Risk assessment for biochemical recurrence prior to radical prostatectomy: Significant enhancement contributed by human glandular kallikrein 2 (hk2) and free prostate specific antigen (PSA) in men with moderate PSA-elevation in serum Academic Article uri icon

Overview

MeSH Major

  • Neoplasm Recurrence, Local
  • Prostate-Specific Antigen
  • Prostatectomy
  • Prostatic Neoplasms
  • Tissue Kallikreins

abstract

  • Most models to predict biochemical recurrence (BCR) of prostate cancer use pretreatment serum prostate-specific antigen (PSA), clinical stage and prostate biopsy Gleason grade. We investigated whether human glandular kallikrein 2 (hK2) and free prostate-specific antigen (fPSA) measured in pretreatment serum enhance prediction. We retrospectively measured total PSA (tPSA), fPSA and hK2 in preoperative serum samples from 461 men with localized prostate cancer treated with radical prostatectomy between 1999 and 2001. We developed a regression model to predict BCR using preoperative tPSA, clinical stage and biopsy Gleason grade. We then compared the predictive accuracy of this "base" model with a model with fPSA and hK2 as additional predictors. BCR was observed in 90 patients (20%), including 48 patients with a pretreatment tPSA < or = 14 ng/ml (13%), and 28 patients (10%) with a pretreatment tPSA < or = 10 ng/ml. Overall, the predictive accuracy of the base model (bootstrap-corrected concordance index of 0.813) was not improved after the addition of fPSA or hK2 (0.818). However, for men with moderate tPSA-elevation (tPSA < or = 10 ng/ml), addition of fPSA and hK2 data increased predictive accuracy (from a base model concordance index of 0.756-0.815, p = 0.005). The improvement in accuracy was not sensitive to the threshold for "moderately elevated" PSA. For patients with a moderate tPSA-elevation (tPSA < or = 10 ng/ml), which closely corresponds to concurrent disease demographics, BCR-prediction was enhanced when fPSA and hK2 were added to the conventional model. Measurements of fPSA and hK2 improve on our ability to counsel patients prior to treatment as to their risk of BCR.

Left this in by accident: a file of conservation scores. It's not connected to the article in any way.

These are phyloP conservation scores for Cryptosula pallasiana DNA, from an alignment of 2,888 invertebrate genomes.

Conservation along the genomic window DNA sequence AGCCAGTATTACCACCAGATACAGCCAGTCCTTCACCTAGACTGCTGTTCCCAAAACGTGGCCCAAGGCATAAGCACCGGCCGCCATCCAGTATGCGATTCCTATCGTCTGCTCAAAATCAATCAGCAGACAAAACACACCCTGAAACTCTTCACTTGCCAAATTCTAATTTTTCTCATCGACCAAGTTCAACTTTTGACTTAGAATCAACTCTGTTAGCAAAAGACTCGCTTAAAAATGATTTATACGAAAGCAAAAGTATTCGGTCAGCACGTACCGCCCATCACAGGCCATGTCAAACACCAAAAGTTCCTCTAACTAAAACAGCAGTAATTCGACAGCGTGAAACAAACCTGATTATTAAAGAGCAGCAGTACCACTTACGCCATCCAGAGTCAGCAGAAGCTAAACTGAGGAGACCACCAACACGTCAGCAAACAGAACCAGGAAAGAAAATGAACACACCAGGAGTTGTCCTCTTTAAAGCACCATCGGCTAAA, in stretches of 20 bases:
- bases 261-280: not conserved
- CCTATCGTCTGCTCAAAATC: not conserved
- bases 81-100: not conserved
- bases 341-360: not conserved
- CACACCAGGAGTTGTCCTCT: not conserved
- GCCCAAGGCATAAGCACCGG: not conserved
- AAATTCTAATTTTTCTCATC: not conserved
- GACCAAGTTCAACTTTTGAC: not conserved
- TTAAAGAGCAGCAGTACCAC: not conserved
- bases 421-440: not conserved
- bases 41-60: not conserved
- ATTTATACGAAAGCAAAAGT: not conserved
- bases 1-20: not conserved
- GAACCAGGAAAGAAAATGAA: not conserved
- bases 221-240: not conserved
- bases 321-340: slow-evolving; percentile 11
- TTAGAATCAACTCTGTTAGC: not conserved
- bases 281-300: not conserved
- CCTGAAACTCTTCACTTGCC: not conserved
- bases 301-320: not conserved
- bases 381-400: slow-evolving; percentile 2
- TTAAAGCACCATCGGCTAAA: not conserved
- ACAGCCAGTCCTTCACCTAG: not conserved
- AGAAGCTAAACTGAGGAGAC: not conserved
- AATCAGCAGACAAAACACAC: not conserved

publication date

  • March 2006

Research

keywords

  • Academic Article

Identity

Language

  • eng

PubMed Central ID

  • PMC1950472

Digital Object Identifier (DOI)

  • 10.1002/ijc.21474

PubMed ID

  • 16152616

Additional Document Info

start page

  • 1234

end page

  • 40

volume

  • 118

number

  • 5